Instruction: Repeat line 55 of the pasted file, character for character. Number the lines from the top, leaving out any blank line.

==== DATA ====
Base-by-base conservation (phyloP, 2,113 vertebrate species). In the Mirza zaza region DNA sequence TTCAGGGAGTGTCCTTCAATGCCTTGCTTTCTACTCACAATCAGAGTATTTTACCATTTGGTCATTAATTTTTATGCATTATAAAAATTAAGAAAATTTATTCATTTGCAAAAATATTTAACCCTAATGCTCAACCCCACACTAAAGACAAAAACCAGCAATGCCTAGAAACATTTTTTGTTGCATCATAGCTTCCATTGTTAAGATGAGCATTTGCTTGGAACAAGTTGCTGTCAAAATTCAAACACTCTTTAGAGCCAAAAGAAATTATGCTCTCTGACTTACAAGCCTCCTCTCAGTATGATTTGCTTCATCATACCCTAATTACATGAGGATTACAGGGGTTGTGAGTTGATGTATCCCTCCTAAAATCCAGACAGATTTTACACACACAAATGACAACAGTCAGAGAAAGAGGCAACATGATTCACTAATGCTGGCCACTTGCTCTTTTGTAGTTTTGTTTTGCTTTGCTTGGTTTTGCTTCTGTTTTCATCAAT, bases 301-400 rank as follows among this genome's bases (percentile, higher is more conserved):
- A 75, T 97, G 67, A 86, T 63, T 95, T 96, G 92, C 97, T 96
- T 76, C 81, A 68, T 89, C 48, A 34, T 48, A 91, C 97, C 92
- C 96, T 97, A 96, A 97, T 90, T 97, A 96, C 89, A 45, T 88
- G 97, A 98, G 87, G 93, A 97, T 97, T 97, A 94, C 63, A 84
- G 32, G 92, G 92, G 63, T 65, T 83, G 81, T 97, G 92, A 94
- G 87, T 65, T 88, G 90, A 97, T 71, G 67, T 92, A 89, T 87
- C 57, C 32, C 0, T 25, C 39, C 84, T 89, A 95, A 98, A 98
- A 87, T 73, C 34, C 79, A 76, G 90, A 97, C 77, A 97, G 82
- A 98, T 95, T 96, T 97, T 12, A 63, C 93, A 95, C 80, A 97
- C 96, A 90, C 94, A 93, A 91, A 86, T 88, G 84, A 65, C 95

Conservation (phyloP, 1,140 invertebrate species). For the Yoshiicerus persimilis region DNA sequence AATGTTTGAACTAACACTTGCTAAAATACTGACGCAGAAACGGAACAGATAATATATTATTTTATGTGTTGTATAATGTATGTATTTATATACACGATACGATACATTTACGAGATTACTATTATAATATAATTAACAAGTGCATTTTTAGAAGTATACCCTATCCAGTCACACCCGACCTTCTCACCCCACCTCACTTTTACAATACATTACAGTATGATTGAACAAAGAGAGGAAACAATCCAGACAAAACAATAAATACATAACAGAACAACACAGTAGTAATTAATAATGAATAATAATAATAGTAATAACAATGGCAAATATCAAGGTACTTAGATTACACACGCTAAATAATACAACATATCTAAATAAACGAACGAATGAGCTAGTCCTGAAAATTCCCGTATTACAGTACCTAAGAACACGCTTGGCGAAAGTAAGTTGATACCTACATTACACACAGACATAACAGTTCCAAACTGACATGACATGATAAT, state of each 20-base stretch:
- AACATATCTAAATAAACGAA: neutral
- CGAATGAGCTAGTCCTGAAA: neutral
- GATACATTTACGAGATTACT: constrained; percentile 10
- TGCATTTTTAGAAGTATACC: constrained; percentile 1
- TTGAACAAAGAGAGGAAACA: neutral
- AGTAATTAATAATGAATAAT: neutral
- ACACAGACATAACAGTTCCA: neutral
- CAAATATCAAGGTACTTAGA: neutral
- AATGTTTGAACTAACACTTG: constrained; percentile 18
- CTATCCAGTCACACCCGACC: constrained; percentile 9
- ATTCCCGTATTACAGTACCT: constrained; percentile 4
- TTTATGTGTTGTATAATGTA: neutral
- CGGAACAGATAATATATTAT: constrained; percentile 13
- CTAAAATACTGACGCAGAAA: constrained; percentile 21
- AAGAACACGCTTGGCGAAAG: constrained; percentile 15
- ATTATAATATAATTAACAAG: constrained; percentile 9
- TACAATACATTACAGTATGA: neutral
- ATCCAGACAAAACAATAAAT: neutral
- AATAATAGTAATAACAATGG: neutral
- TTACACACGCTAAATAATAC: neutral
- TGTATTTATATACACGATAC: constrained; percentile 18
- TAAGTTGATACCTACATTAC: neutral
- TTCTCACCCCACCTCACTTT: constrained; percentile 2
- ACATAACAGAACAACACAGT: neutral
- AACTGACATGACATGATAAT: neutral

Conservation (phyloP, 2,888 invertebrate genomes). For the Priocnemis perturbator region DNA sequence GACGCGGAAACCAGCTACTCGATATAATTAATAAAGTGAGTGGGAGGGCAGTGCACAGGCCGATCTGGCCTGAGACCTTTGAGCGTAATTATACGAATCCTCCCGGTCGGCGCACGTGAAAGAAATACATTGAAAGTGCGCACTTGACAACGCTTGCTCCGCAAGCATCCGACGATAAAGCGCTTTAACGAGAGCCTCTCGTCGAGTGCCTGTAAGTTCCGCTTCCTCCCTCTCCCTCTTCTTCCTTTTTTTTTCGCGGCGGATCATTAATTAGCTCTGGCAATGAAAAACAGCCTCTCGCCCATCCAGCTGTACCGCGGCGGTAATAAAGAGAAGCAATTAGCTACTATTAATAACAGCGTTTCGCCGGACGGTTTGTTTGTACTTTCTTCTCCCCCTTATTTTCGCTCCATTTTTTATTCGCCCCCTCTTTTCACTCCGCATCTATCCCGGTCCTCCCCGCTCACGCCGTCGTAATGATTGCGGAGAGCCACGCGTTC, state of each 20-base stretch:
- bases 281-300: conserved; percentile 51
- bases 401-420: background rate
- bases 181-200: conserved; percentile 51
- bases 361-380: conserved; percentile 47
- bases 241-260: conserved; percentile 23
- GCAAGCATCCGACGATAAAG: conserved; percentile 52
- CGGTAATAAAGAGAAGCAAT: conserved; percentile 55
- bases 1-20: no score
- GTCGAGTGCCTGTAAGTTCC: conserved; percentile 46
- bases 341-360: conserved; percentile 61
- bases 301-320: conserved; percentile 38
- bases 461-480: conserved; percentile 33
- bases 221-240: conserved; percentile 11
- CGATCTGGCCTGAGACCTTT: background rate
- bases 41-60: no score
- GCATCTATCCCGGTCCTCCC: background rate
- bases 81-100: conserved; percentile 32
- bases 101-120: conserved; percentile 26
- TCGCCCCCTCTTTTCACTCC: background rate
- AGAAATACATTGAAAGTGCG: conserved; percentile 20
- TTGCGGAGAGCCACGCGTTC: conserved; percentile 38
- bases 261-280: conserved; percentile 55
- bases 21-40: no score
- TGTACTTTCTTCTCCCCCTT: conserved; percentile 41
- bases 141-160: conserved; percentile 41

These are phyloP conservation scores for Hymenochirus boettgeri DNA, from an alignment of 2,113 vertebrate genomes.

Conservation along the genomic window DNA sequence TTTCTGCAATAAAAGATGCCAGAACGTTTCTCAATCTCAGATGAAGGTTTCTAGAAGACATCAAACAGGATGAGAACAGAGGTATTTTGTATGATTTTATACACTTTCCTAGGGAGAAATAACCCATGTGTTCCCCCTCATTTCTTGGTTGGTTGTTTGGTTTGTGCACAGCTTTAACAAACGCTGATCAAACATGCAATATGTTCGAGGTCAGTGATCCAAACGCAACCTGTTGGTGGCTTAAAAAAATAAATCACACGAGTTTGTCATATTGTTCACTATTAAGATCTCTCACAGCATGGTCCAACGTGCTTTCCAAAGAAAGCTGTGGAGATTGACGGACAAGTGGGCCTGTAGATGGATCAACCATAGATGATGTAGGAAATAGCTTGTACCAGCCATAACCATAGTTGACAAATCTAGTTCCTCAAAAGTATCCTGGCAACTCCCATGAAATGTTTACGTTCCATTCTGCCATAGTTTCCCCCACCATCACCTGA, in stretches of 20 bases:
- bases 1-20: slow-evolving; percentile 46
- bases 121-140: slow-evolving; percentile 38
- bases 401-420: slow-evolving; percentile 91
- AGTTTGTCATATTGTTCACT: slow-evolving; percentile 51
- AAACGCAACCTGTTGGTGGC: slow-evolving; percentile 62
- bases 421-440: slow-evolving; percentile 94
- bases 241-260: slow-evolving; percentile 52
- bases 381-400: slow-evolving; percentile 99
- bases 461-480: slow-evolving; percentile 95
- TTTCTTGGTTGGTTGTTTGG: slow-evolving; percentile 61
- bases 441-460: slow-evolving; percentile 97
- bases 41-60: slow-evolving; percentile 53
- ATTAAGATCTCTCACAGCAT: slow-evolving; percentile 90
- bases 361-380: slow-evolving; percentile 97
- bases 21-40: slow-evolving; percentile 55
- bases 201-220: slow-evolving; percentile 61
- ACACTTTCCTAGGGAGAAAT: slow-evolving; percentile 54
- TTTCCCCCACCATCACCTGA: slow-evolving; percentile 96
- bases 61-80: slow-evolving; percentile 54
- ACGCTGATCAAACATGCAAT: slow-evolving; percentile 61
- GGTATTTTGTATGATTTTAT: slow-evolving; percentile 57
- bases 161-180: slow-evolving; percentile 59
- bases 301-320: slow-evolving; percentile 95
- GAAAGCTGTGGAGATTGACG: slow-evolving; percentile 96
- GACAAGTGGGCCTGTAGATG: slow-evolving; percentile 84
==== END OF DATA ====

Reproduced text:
- bases 81-100: conserved; percentile 32